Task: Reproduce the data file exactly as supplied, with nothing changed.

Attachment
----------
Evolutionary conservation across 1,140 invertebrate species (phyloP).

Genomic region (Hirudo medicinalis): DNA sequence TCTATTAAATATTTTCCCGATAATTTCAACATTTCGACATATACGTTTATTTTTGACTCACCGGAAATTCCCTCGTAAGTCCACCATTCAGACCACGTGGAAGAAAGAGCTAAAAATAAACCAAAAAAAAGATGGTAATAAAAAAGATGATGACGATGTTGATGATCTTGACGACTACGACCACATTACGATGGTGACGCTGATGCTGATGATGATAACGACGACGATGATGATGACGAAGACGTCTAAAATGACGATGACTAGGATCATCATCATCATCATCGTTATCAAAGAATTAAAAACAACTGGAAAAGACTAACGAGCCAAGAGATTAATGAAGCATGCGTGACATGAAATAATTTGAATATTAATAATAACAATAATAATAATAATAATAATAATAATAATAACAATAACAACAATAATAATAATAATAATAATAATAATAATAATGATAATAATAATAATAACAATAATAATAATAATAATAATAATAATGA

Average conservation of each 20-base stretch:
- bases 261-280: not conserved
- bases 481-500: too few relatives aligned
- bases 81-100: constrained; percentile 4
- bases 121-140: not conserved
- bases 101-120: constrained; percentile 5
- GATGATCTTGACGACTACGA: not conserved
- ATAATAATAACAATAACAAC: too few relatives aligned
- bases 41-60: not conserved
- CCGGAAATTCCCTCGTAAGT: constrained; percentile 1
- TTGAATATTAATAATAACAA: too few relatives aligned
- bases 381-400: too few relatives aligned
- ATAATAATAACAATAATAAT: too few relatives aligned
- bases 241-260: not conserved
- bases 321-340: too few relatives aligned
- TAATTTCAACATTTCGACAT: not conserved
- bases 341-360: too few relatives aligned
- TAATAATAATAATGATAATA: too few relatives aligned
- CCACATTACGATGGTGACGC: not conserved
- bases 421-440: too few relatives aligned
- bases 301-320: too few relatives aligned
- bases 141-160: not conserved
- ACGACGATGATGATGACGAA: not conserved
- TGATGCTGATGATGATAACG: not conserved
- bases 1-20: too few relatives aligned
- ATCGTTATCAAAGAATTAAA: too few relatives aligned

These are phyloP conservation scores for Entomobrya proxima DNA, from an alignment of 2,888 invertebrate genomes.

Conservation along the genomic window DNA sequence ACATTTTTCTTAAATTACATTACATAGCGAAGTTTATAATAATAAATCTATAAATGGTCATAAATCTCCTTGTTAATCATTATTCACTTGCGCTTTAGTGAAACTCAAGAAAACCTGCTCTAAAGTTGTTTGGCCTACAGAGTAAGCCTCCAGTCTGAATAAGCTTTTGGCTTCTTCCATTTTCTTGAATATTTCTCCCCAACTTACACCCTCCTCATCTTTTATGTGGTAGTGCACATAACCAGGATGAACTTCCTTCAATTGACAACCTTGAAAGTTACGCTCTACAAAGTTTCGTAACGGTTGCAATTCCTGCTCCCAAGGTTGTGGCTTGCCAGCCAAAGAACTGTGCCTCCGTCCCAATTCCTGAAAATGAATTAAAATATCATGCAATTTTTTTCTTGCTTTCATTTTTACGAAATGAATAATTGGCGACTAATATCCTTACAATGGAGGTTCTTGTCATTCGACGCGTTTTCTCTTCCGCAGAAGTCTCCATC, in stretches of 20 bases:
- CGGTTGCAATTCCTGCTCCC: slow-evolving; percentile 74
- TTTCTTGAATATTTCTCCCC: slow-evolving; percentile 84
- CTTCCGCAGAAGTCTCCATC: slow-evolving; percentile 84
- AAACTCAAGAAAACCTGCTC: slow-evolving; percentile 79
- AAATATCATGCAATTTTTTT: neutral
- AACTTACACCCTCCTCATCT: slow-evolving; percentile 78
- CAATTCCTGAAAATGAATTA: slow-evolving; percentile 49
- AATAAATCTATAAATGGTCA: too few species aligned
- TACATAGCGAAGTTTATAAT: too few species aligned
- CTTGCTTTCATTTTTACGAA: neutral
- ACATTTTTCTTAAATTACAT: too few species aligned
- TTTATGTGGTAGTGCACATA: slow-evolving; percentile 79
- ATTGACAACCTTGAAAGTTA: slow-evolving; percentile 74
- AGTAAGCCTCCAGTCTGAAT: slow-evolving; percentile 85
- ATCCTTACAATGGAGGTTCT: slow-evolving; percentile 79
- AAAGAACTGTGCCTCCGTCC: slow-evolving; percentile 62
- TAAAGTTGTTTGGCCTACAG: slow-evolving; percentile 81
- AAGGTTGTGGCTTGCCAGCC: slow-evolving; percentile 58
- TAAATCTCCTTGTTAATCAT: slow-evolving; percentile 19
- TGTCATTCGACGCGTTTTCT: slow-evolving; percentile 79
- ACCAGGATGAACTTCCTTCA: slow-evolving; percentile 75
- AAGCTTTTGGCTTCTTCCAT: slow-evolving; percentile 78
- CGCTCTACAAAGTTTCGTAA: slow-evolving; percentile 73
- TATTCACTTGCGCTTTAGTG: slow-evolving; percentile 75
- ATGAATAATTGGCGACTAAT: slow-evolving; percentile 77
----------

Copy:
Evolutionary conservation across 1,140 invertebrate species (phyloP).

Genomic region (Hirudo medicinalis): DNA sequence TCTATTAAATATTTTCCCGATAATTTCAACATTTCGACATATACGTTTATTTTTGACTCACCGGAAATTCCCTCGTAAGTCCACCATTCAGACCACGTGGAAGAAAGAGCTAAAAATAAACCAAAAAAAAGATGGTAATAAAAAAGATGATGACGATGTTGATGATCTTGACGACTACGACCACATTACGATGGTGACGCTGATGCTGATGATGATAACGACGACGATGATGATGACGAAGACGTCTAAAATGACGATGACTAGGATCATCATCATCATCATCGTTATCAAAGAATTAAAAACAACTGGAAAAGACTAACGAGCCAAGAGATTAATGAAGCATGCGTGACATGAAATAATTTGAATATTAATAATAACAATAATAATAATAATAATAATAATAATAATAACAATAACAACAATAATAATAATAATAATAATAATAATAATAATGATAATAATAATAATAACAATAATAATAATAATAATAATAATAATGA

Average conservation of each 20-base stretch:
- bases 261-280: not conserved
- bases 481-500: too few relatives aligned
- bases 81-100: constrained; percentile 4
- bases 121-140: not conserved
- bases 101-120: constrained; percentile 5
- GATGATCTTGACGACTACGA: not conserved
- ATAATAATAACAATAACAAC: too few relatives aligned
- bases 41-60: not conserved
- CCGGAAATTCCCTCGTAAGT: constrained; percentile 1
- TTGAATATTAATAATAACAA: too few relatives aligned
- bases 381-400: too few relatives aligned
- ATAATAATAACAATAATAAT: too few relatives aligned
- bases 241-260: not conserved
- bases 321-340: too few relatives aligned
- TAATTTCAACATTTCGACAT: not conserved
- bases 341-360: too few relatives aligned
- TAATAATAATAATGATAATA: too few relatives aligned
- CCACATTACGATGGTGACGC: not conserved
- bases 421-440: too few relatives aligned
- bases 301-320: too few relatives aligned
- bases 141-160: not conserved
- ACGACGATGATGATGACGAA: not conserved
- TGATGCTGATGATGATAACG: not conserved
- bases 1-20: too few relatives aligned
- ATCGTTATCAAAGAATTAAA: too few relatives aligned

These are phyloP conservation scores for Entomobrya proxima DNA, from an alignment of 2,888 invertebrate genomes.

Conservation along the genomic window DNA sequence ACATTTTTCTTAAATTACATTACATAGCGAAGTTTATAATAATAAATCTATAAATGGTCATAAATCTCCTTGTTAATCATTATTCACTTGCGCTTTAGTGAAACTCAAGAAAACCTGCTCTAAAGTTGTTTGGCCTACAGAGTAAGCCTCCAGTCTGAATAAGCTTTTGGCTTCTTCCATTTTCTTGAATATTTCTCCCCAACTTACACCCTCCTCATCTTTTATGTGGTAGTGCACATAACCAGGATGAACTTCCTTCAATTGACAACCTTGAAAGTTACGCTCTACAAAGTTTCGTAACGGTTGCAATTCCTGCTCCCAAGGTTGTGGCTTGCCAGCCAAAGAACTGTGCCTCCGTCCCAATTCCTGAAAATGAATTAAAATATCATGCAATTTTTTTCTTGCTTTCATTTTTACGAAATGAATAATTGGCGACTAATATCCTTACAATGGAGGTTCTTGTCATTCGACGCGTTTTCTCTTCCGCAGAAGTCTCCATC, in stretches of 20 bases:
- CGGTTGCAATTCCTGCTCCC: slow-evolving; percentile 74
- TTTCTTGAATATTTCTCCCC: slow-evolving; percentile 84
- CTTCCGCAGAAGTCTCCATC: slow-evolving; percentile 84
- AAACTCAAGAAAACCTGCTC: slow-evolving; percentile 79
- AAATATCATGCAATTTTTTT: neutral
- AACTTACACCCTCCTCATCT: slow-evolving; percentile 78
- CAATTCCTGAAAATGAATTA: slow-evolving; percentile 49
- AATAAATCTATAAATGGTCA: too few species aligned
- TACATAGCGAAGTTTATAAT: too few species aligned
- CTTGCTTTCATTTTTACGAA: neutral
- ACATTTTTCTTAAATTACAT: too few species aligned
- TTTATGTGGTAGTGCACATA: slow-evolving; percentile 79
- ATTGACAACCTTGAAAGTTA: slow-evolving; percentile 74
- AGTAAGCCTCCAGTCTGAAT: slow-evolving; percentile 85
- ATCCTTACAATGGAGGTTCT: slow-evolving; percentile 79
- AAAGAACTGTGCCTCCGTCC: slow-evolving; percentile 62
- TAAAGTTGTTTGGCCTACAG: slow-evolving; percentile 81
- AAGGTTGTGGCTTGCCAGCC: slow-evolving; percentile 58
- TAAATCTCCTTGTTAATCAT: slow-evolving; percentile 19
- TGTCATTCGACGCGTTTTCT: slow-evolving; percentile 79
- ACCAGGATGAACTTCCTTCA: slow-evolving; percentile 75
- AAGCTTTTGGCTTCTTCCAT: slow-evolving; percentile 78
- CGCTCTACAAAGTTTCGTAA: slow-evolving; percentile 73
- TATTCACTTGCGCTTTAGTG: slow-evolving; percentile 75
- ATGAATAATTGGCGACTAAT: slow-evolving; percentile 77